CHICAGO — While courts have ruled the city of Chicago has to change its way of thinking related to citizens' gun rights, a prominent Chicago appeals attorney believes the city remains mired in an approach to handgun regulation that could invite yet more legal actions and setbacks in the courts.
Earlier this year, the U.S. Seventh Circuit Court of Appeals took aim at a Chicago city ordinance restricting access to firing ranges in the city.
While the city took the case to the federal appeals court, Christopher Keleher, an attorney who primarily works on appeals cases, believes the city's case was lost before it even landed in court. Recent decisions by the U.S. Supreme Court, and particularly in McDonald v. Chicago, served to strongly limit the abilities of governments to restrict gun ownership and usage rights under the U.S. Constitution's Second Amendment.
In McDonald, the Supreme Court in 2010 overruled the Seventh Circuit's decision to uphold a Chicago city ordinance restricting gun ownership. The Supreme Court found an individual’s right to "keep and bear arms" was incorporated against the states under the Fourteenth Amendment’s right to due process.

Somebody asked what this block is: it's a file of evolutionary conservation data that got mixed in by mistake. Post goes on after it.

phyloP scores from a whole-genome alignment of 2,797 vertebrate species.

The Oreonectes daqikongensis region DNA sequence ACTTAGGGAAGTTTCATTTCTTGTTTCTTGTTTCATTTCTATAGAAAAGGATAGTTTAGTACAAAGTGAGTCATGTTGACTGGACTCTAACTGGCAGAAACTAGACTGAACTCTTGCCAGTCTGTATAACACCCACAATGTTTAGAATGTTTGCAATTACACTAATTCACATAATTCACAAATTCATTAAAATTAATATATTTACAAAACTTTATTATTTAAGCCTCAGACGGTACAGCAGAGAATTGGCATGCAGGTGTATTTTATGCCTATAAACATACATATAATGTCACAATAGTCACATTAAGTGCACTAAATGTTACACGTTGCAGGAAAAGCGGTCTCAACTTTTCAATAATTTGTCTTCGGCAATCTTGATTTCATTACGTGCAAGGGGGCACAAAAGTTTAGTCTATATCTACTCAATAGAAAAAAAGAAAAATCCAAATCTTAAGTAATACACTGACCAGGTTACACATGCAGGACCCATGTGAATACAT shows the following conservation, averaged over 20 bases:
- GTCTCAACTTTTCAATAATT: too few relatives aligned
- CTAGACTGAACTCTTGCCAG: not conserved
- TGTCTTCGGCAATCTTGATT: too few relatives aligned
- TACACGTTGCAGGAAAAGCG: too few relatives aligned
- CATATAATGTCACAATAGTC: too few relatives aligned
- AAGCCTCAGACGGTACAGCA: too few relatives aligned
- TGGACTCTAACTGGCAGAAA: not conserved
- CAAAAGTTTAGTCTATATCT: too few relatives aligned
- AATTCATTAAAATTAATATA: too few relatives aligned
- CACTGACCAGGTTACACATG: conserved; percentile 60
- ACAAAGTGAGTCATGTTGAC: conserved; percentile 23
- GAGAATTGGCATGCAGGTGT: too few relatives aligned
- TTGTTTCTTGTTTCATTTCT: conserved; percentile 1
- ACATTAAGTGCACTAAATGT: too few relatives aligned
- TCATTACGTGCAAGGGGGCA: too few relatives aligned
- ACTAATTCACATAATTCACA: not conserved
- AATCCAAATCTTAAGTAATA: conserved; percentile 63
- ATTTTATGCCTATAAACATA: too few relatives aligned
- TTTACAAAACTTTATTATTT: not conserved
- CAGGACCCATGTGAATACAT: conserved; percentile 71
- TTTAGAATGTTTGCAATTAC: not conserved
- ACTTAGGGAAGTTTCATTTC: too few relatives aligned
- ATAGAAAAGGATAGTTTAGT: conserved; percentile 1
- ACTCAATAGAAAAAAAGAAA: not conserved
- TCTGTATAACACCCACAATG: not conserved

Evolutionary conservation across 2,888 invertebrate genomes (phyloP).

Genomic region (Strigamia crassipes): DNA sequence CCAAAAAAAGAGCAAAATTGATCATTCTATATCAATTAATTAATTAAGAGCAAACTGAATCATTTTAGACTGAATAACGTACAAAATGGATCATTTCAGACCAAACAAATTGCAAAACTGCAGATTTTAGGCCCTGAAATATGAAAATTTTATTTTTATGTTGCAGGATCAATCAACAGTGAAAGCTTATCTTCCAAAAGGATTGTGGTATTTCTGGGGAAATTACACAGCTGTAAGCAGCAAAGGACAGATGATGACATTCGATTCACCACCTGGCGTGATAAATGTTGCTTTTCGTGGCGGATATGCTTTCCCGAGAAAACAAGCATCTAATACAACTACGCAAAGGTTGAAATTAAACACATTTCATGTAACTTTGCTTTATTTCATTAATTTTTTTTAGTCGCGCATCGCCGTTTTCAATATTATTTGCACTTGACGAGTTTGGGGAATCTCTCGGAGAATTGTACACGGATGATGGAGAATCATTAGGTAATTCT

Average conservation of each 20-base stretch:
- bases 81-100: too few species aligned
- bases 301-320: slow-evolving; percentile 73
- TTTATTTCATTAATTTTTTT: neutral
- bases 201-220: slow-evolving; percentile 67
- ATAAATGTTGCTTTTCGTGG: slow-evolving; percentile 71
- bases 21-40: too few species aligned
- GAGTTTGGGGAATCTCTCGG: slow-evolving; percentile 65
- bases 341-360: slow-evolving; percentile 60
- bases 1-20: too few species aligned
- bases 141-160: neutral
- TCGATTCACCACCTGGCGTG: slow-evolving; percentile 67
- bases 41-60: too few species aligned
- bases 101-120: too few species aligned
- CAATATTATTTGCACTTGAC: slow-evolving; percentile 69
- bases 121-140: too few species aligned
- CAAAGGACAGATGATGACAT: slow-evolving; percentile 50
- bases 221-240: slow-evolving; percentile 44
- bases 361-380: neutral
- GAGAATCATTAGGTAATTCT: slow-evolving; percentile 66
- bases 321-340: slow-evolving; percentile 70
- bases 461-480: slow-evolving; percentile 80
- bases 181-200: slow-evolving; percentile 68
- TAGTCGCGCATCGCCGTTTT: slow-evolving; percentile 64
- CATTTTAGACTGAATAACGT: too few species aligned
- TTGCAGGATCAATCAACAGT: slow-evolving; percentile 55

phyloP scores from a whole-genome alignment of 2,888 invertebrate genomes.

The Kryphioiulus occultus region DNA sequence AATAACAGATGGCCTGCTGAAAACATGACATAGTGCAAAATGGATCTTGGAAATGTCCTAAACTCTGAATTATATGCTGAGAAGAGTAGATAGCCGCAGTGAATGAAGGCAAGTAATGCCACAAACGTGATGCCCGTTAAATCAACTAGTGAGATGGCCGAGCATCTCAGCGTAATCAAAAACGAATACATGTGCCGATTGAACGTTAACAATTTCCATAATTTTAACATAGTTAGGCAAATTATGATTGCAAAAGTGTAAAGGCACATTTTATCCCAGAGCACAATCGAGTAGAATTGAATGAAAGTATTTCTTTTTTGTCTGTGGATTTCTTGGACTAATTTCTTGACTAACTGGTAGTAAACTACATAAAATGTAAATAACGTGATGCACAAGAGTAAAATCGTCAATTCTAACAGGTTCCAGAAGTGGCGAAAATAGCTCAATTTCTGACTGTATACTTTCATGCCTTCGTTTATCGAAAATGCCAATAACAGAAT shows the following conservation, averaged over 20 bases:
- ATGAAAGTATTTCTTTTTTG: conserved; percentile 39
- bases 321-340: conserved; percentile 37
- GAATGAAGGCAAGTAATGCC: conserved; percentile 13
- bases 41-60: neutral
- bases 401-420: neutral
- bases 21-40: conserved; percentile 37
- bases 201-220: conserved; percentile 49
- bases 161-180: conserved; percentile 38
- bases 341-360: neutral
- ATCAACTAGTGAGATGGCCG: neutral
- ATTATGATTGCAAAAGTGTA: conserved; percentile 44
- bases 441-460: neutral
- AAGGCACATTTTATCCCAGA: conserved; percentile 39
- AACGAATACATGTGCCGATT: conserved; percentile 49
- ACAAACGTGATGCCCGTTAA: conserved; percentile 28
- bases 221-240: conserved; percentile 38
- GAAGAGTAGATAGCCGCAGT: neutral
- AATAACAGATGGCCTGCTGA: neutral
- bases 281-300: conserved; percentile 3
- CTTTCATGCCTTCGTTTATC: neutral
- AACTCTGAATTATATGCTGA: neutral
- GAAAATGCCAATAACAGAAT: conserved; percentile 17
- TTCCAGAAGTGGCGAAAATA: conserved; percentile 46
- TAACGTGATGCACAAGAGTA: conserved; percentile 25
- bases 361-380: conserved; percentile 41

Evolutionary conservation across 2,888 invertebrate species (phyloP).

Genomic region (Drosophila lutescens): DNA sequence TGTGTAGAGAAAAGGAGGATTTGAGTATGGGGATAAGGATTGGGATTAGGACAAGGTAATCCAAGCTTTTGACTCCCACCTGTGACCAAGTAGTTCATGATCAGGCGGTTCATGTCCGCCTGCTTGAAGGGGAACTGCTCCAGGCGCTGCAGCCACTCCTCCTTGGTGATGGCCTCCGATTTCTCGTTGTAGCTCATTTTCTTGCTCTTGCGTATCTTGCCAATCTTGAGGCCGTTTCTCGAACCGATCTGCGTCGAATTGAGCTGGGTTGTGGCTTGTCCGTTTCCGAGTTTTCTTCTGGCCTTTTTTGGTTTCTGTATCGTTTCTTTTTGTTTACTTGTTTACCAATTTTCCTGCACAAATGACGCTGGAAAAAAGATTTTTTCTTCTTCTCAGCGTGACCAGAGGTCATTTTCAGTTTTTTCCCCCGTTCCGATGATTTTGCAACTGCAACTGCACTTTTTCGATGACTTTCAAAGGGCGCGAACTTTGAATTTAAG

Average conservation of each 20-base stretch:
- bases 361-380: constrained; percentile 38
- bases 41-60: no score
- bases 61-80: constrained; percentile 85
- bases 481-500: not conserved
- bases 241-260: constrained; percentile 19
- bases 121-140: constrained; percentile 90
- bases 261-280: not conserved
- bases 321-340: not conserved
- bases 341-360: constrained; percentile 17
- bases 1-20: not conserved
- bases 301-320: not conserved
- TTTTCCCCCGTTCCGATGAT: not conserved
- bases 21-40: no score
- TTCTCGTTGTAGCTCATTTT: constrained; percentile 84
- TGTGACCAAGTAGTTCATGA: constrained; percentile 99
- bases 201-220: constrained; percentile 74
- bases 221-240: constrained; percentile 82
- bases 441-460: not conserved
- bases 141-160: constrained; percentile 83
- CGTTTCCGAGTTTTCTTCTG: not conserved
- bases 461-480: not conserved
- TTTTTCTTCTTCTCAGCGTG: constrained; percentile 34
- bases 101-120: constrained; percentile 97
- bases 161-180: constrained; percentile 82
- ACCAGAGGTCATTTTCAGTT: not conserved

“The Seventh District has to follow the Supreme Court,” Keleher said. “The city, on the other hand, still seems to be locked in a pre-McDonald mindset."
In authoring the Seventh District’s latest decision earlier this year, Circuit Judge Diane Sykes also addressed the issue of at what age minors can legally visit a shooting range.
She ultimately deemed the city’s attempt to restrict gun rights as an “elaborate scheme” to “severely limit” the Second Amendment rights of local gun owners.
As part of that ordinance, city officials pushed to require permits for handgun possession, mandated that all firearm owners undergo at least an hour of range training and then banned gun ranges within city limits.
The judges also stressed that city officials had come up short in their arguments that no one younger than 18 is entitled to a Second Amendment right to “learn and practice firearm use in the controlled setting of a shooting range.”
Keleher is convinced that the litigation is far from over.
“I can see the city going back to the drawing board and trying again to restrict gun laws,” he said. “But the district has made it clear. It will follow the lead of the Supreme Court. This isn’t the first of these kinds of cases the city has lost, and there will almost certainly be others.”